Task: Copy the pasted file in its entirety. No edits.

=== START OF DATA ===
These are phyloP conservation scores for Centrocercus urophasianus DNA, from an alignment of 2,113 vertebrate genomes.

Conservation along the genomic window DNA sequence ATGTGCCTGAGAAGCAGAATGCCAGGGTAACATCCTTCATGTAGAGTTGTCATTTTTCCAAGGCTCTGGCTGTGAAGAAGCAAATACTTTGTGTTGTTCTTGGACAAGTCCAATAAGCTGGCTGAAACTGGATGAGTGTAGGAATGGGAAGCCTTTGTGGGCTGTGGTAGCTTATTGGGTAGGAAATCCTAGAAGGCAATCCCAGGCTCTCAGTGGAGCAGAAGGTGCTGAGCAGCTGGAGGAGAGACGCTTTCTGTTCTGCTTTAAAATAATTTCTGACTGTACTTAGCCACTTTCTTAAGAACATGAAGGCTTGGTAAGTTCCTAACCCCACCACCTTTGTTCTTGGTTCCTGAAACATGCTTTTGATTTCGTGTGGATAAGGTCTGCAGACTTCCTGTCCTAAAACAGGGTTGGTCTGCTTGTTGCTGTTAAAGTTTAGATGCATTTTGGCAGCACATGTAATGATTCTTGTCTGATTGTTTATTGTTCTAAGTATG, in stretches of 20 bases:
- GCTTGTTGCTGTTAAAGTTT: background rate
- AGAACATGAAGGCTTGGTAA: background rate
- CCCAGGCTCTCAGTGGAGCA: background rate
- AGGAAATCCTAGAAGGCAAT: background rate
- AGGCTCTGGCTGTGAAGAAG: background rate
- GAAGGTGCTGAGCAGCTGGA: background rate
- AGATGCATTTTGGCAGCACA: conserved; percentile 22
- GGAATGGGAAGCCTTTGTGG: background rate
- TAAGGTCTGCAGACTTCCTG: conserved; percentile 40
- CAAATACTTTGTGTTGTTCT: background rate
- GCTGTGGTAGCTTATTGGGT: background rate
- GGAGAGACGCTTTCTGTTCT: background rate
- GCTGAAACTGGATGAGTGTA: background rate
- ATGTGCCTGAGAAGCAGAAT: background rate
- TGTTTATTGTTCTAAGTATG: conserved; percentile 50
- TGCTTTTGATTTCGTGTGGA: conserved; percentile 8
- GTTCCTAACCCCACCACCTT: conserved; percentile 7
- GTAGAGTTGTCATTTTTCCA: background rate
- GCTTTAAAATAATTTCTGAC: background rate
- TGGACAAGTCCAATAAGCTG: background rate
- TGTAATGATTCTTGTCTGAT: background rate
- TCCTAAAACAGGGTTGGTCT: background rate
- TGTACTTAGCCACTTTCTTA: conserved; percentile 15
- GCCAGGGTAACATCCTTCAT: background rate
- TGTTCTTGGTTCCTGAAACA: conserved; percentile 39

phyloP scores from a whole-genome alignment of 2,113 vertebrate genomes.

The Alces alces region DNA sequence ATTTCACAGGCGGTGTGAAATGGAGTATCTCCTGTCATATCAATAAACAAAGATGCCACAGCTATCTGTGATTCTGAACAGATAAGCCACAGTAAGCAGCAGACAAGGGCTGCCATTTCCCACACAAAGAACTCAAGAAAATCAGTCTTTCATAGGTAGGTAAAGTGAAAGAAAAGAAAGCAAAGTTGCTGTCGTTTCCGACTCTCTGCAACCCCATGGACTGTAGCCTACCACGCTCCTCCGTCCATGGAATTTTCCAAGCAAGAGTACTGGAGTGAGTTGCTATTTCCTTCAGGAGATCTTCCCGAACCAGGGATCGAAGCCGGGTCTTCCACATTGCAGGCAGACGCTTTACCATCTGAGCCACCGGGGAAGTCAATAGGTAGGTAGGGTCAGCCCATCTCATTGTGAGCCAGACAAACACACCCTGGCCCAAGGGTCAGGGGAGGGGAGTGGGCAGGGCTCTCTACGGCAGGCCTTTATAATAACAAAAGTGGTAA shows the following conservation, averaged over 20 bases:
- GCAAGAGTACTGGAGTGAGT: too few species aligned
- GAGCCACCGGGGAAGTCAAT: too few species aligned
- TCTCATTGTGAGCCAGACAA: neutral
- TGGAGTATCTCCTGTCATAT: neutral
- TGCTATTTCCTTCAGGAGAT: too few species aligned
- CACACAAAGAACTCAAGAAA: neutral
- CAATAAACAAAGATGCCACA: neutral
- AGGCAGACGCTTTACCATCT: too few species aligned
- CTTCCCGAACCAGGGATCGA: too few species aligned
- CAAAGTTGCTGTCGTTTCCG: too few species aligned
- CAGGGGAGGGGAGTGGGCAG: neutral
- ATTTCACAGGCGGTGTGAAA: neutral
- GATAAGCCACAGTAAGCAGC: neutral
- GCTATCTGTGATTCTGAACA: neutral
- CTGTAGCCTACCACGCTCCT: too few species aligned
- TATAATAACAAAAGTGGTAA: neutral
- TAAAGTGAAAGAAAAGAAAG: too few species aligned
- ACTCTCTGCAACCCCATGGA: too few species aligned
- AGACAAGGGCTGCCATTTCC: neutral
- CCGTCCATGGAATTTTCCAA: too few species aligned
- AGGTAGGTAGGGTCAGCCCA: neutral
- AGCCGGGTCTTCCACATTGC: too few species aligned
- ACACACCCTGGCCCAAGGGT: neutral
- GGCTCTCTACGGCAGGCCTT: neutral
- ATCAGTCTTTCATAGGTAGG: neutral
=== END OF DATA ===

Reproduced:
These are phyloP conservation scores for Centrocercus urophasianus DNA, from an alignment of 2,113 vertebrate genomes.

Conservation along the genomic window DNA sequence ATGTGCCTGAGAAGCAGAATGCCAGGGTAACATCCTTCATGTAGAGTTGTCATTTTTCCAAGGCTCTGGCTGTGAAGAAGCAAATACTTTGTGTTGTTCTTGGACAAGTCCAATAAGCTGGCTGAAACTGGATGAGTGTAGGAATGGGAAGCCTTTGTGGGCTGTGGTAGCTTATTGGGTAGGAAATCCTAGAAGGCAATCCCAGGCTCTCAGTGGAGCAGAAGGTGCTGAGCAGCTGGAGGAGAGACGCTTTCTGTTCTGCTTTAAAATAATTTCTGACTGTACTTAGCCACTTTCTTAAGAACATGAAGGCTTGGTAAGTTCCTAACCCCACCACCTTTGTTCTTGGTTCCTGAAACATGCTTTTGATTTCGTGTGGATAAGGTCTGCAGACTTCCTGTCCTAAAACAGGGTTGGTCTGCTTGTTGCTGTTAAAGTTTAGATGCATTTTGGCAGCACATGTAATGATTCTTGTCTGATTGTTTATTGTTCTAAGTATG, in stretches of 20 bases:
- GCTTGTTGCTGTTAAAGTTT: background rate
- AGAACATGAAGGCTTGGTAA: background rate
- CCCAGGCTCTCAGTGGAGCA: background rate
- AGGAAATCCTAGAAGGCAAT: background rate
- AGGCTCTGGCTGTGAAGAAG: background rate
- GAAGGTGCTGAGCAGCTGGA: background rate
- AGATGCATTTTGGCAGCACA: conserved; percentile 22
- GGAATGGGAAGCCTTTGTGG: background rate
- TAAGGTCTGCAGACTTCCTG: conserved; percentile 40
- CAAATACTTTGTGTTGTTCT: background rate
- GCTGTGGTAGCTTATTGGGT: background rate
- GGAGAGACGCTTTCTGTTCT: background rate
- GCTGAAACTGGATGAGTGTA: background rate
- ATGTGCCTGAGAAGCAGAAT: background rate
- TGTTTATTGTTCTAAGTATG: conserved; percentile 50
- TGCTTTTGATTTCGTGTGGA: conserved; percentile 8
- GTTCCTAACCCCACCACCTT: conserved; percentile 7
- GTAGAGTTGTCATTTTTCCA: background rate
- GCTTTAAAATAATTTCTGAC: background rate
- TGGACAAGTCCAATAAGCTG: background rate
- TGTAATGATTCTTGTCTGAT: background rate
- TCCTAAAACAGGGTTGGTCT: background rate
- TGTACTTAGCCACTTTCTTA: conserved; percentile 15
- GCCAGGGTAACATCCTTCAT: background rate
- TGTTCTTGGTTCCTGAAACA: conserved; percentile 39

phyloP scores from a whole-genome alignment of 2,113 vertebrate genomes.

The Alces alces region DNA sequence ATTTCACAGGCGGTGTGAAATGGAGTATCTCCTGTCATATCAATAAACAAAGATGCCACAGCTATCTGTGATTCTGAACAGATAAGCCACAGTAAGCAGCAGACAAGGGCTGCCATTTCCCACACAAAGAACTCAAGAAAATCAGTCTTTCATAGGTAGGTAAAGTGAAAGAAAAGAAAGCAAAGTTGCTGTCGTTTCCGACTCTCTGCAACCCCATGGACTGTAGCCTACCACGCTCCTCCGTCCATGGAATTTTCCAAGCAAGAGTACTGGAGTGAGTTGCTATTTCCTTCAGGAGATCTTCCCGAACCAGGGATCGAAGCCGGGTCTTCCACATTGCAGGCAGACGCTTTACCATCTGAGCCACCGGGGAAGTCAATAGGTAGGTAGGGTCAGCCCATCTCATTGTGAGCCAGACAAACACACCCTGGCCCAAGGGTCAGGGGAGGGGAGTGGGCAGGGCTCTCTACGGCAGGCCTTTATAATAACAAAAGTGGTAA shows the following conservation, averaged over 20 bases:
- GCAAGAGTACTGGAGTGAGT: too few species aligned
- GAGCCACCGGGGAAGTCAAT: too few species aligned
- TCTCATTGTGAGCCAGACAA: neutral
- TGGAGTATCTCCTGTCATAT: neutral
- TGCTATTTCCTTCAGGAGAT: too few species aligned
- CACACAAAGAACTCAAGAAA: neutral
- CAATAAACAAAGATGCCACA: neutral
- AGGCAGACGCTTTACCATCT: too few species aligned
- CTTCCCGAACCAGGGATCGA: too few species aligned
- CAAAGTTGCTGTCGTTTCCG: too few species aligned
- CAGGGGAGGGGAGTGGGCAG: neutral
- ATTTCACAGGCGGTGTGAAA: neutral
- GATAAGCCACAGTAAGCAGC: neutral
- GCTATCTGTGATTCTGAACA: neutral
- CTGTAGCCTACCACGCTCCT: too few species aligned
- TATAATAACAAAAGTGGTAA: neutral
- TAAAGTGAAAGAAAAGAAAG: too few species aligned
- ACTCTCTGCAACCCCATGGA: too few species aligned
- AGACAAGGGCTGCCATTTCC: neutral
- CCGTCCATGGAATTTTCCAA: too few species aligned
- AGGTAGGTAGGGTCAGCCCA: neutral
- AGCCGGGTCTTCCACATTGC: too few species aligned
- ACACACCCTGGCCCAAGGGT: neutral
- GGCTCTCTACGGCAGGCCTT: neutral
- ATCAGTCTTTCATAGGTAGG: neutral